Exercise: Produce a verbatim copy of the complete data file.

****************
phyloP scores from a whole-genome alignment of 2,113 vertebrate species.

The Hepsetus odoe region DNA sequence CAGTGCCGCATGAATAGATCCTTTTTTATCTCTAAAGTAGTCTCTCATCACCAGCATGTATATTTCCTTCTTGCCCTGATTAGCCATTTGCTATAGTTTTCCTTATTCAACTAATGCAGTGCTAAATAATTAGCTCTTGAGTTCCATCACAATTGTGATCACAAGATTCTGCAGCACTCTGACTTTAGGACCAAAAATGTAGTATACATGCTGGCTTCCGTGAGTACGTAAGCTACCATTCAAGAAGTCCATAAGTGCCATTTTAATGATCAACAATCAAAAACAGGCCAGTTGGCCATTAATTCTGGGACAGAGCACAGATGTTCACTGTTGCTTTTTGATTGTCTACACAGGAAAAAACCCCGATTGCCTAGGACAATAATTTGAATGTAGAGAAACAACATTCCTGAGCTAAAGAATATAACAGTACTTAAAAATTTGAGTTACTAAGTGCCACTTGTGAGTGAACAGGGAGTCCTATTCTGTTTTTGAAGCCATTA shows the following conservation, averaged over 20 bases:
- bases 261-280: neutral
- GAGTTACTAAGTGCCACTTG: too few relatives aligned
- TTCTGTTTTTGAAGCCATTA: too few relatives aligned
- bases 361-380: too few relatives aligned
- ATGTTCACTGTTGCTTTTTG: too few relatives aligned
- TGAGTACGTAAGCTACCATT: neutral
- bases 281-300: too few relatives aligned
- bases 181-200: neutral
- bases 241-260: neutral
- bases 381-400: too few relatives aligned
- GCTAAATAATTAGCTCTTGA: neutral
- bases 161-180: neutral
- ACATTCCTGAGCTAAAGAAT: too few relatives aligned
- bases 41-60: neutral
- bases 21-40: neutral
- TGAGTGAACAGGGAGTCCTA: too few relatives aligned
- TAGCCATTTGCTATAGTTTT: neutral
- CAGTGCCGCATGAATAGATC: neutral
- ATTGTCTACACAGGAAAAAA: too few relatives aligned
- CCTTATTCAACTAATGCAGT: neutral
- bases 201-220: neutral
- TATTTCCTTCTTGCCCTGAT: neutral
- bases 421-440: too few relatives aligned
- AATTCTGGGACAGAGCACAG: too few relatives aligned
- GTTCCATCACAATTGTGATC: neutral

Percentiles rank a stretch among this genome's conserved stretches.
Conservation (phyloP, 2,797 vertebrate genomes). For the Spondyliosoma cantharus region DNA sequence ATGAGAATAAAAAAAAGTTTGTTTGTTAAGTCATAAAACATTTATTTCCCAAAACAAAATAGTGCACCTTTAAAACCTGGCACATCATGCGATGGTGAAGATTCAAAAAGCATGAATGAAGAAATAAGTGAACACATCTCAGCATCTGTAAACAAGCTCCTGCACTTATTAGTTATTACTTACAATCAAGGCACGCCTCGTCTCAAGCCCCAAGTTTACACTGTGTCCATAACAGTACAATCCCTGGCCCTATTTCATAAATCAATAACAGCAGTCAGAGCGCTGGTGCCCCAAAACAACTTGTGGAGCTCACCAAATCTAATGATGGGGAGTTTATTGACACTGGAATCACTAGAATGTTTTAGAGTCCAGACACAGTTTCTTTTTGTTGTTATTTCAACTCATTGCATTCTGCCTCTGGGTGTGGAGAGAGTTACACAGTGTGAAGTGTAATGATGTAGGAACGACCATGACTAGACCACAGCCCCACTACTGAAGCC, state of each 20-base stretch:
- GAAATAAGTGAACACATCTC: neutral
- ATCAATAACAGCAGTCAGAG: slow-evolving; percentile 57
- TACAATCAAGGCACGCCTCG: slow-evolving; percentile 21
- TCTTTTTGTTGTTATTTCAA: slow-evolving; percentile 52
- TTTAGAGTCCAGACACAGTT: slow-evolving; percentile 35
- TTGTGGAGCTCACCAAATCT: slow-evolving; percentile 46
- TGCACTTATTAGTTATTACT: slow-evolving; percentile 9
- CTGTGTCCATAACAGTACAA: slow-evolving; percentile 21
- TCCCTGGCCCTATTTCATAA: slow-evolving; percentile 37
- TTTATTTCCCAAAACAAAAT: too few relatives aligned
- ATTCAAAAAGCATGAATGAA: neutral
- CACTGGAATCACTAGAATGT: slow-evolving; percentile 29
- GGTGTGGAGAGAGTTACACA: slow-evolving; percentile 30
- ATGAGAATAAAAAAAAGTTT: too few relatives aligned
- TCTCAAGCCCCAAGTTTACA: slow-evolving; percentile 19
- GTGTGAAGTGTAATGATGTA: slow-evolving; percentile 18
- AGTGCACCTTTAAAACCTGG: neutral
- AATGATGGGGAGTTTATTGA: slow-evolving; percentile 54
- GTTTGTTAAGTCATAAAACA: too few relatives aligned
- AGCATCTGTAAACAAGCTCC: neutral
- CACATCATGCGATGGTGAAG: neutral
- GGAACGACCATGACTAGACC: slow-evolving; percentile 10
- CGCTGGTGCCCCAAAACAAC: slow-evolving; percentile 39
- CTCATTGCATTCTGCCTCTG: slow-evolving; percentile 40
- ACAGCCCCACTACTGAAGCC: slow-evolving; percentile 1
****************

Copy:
phyloP scores from a whole-genome alignment of 2,113 vertebrate species.

The Hepsetus odoe region DNA sequence CAGTGCCGCATGAATAGATCCTTTTTTATCTCTAAAGTAGTCTCTCATCACCAGCATGTATATTTCCTTCTTGCCCTGATTAGCCATTTGCTATAGTTTTCCTTATTCAACTAATGCAGTGCTAAATAATTAGCTCTTGAGTTCCATCACAATTGTGATCACAAGATTCTGCAGCACTCTGACTTTAGGACCAAAAATGTAGTATACATGCTGGCTTCCGTGAGTACGTAAGCTACCATTCAAGAAGTCCATAAGTGCCATTTTAATGATCAACAATCAAAAACAGGCCAGTTGGCCATTAATTCTGGGACAGAGCACAGATGTTCACTGTTGCTTTTTGATTGTCTACACAGGAAAAAACCCCGATTGCCTAGGACAATAATTTGAATGTAGAGAAACAACATTCCTGAGCTAAAGAATATAACAGTACTTAAAAATTTGAGTTACTAAGTGCCACTTGTGAGTGAACAGGGAGTCCTATTCTGTTTTTGAAGCCATTA shows the following conservation, averaged over 20 bases:
- bases 261-280: neutral
- GAGTTACTAAGTGCCACTTG: too few relatives aligned
- TTCTGTTTTTGAAGCCATTA: too few relatives aligned
- bases 361-380: too few relatives aligned
- ATGTTCACTGTTGCTTTTTG: too few relatives aligned
- TGAGTACGTAAGCTACCATT: neutral
- bases 281-300: too few relatives aligned
- bases 181-200: neutral
- bases 241-260: neutral
- bases 381-400: too few relatives aligned
- GCTAAATAATTAGCTCTTGA: neutral
- bases 161-180: neutral
- ACATTCCTGAGCTAAAGAAT: too few relatives aligned
- bases 41-60: neutral
- bases 21-40: neutral
- TGAGTGAACAGGGAGTCCTA: too few relatives aligned
- TAGCCATTTGCTATAGTTTT: neutral
- CAGTGCCGCATGAATAGATC: neutral
- ATTGTCTACACAGGAAAAAA: too few relatives aligned
- CCTTATTCAACTAATGCAGT: neutral
- bases 201-220: neutral
- TATTTCCTTCTTGCCCTGAT: neutral
- bases 421-440: too few relatives aligned
- AATTCTGGGACAGAGCACAG: too few relatives aligned
- GTTCCATCACAATTGTGATC: neutral

Percentiles rank a stretch among this genome's conserved stretches.
Conservation (phyloP, 2,797 vertebrate genomes). For the Spondyliosoma cantharus region DNA sequence ATGAGAATAAAAAAAAGTTTGTTTGTTAAGTCATAAAACATTTATTTCCCAAAACAAAATAGTGCACCTTTAAAACCTGGCACATCATGCGATGGTGAAGATTCAAAAAGCATGAATGAAGAAATAAGTGAACACATCTCAGCATCTGTAAACAAGCTCCTGCACTTATTAGTTATTACTTACAATCAAGGCACGCCTCGTCTCAAGCCCCAAGTTTACACTGTGTCCATAACAGTACAATCCCTGGCCCTATTTCATAAATCAATAACAGCAGTCAGAGCGCTGGTGCCCCAAAACAACTTGTGGAGCTCACCAAATCTAATGATGGGGAGTTTATTGACACTGGAATCACTAGAATGTTTTAGAGTCCAGACACAGTTTCTTTTTGTTGTTATTTCAACTCATTGCATTCTGCCTCTGGGTGTGGAGAGAGTTACACAGTGTGAAGTGTAATGATGTAGGAACGACCATGACTAGACCACAGCCCCACTACTGAAGCC, state of each 20-base stretch:
- GAAATAAGTGAACACATCTC: neutral
- ATCAATAACAGCAGTCAGAG: slow-evolving; percentile 57
- TACAATCAAGGCACGCCTCG: slow-evolving; percentile 21
- TCTTTTTGTTGTTATTTCAA: slow-evolving; percentile 52
- TTTAGAGTCCAGACACAGTT: slow-evolving; percentile 35
- TTGTGGAGCTCACCAAATCT: slow-evolving; percentile 46
- TGCACTTATTAGTTATTACT: slow-evolving; percentile 9
- CTGTGTCCATAACAGTACAA: slow-evolving; percentile 21
- TCCCTGGCCCTATTTCATAA: slow-evolving; percentile 37
- TTTATTTCCCAAAACAAAAT: too few relatives aligned
- ATTCAAAAAGCATGAATGAA: neutral
- CACTGGAATCACTAGAATGT: slow-evolving; percentile 29
- GGTGTGGAGAGAGTTACACA: slow-evolving; percentile 30
- ATGAGAATAAAAAAAAGTTT: too few relatives aligned
- TCTCAAGCCCCAAGTTTACA: slow-evolving; percentile 19
- GTGTGAAGTGTAATGATGTA: slow-evolving; percentile 18
- AGTGCACCTTTAAAACCTGG: neutral
- AATGATGGGGAGTTTATTGA: slow-evolving; percentile 54
- GTTTGTTAAGTCATAAAACA: too few relatives aligned
- AGCATCTGTAAACAAGCTCC: neutral
- CACATCATGCGATGGTGAAG: neutral
- GGAACGACCATGACTAGACC: slow-evolving; percentile 10
- CGCTGGTGCCCCAAAACAAC: slow-evolving; percentile 39
- CTCATTGCATTCTGCCTCTG: slow-evolving; percentile 40
- ACAGCCCCACTACTGAAGCC: slow-evolving; percentile 1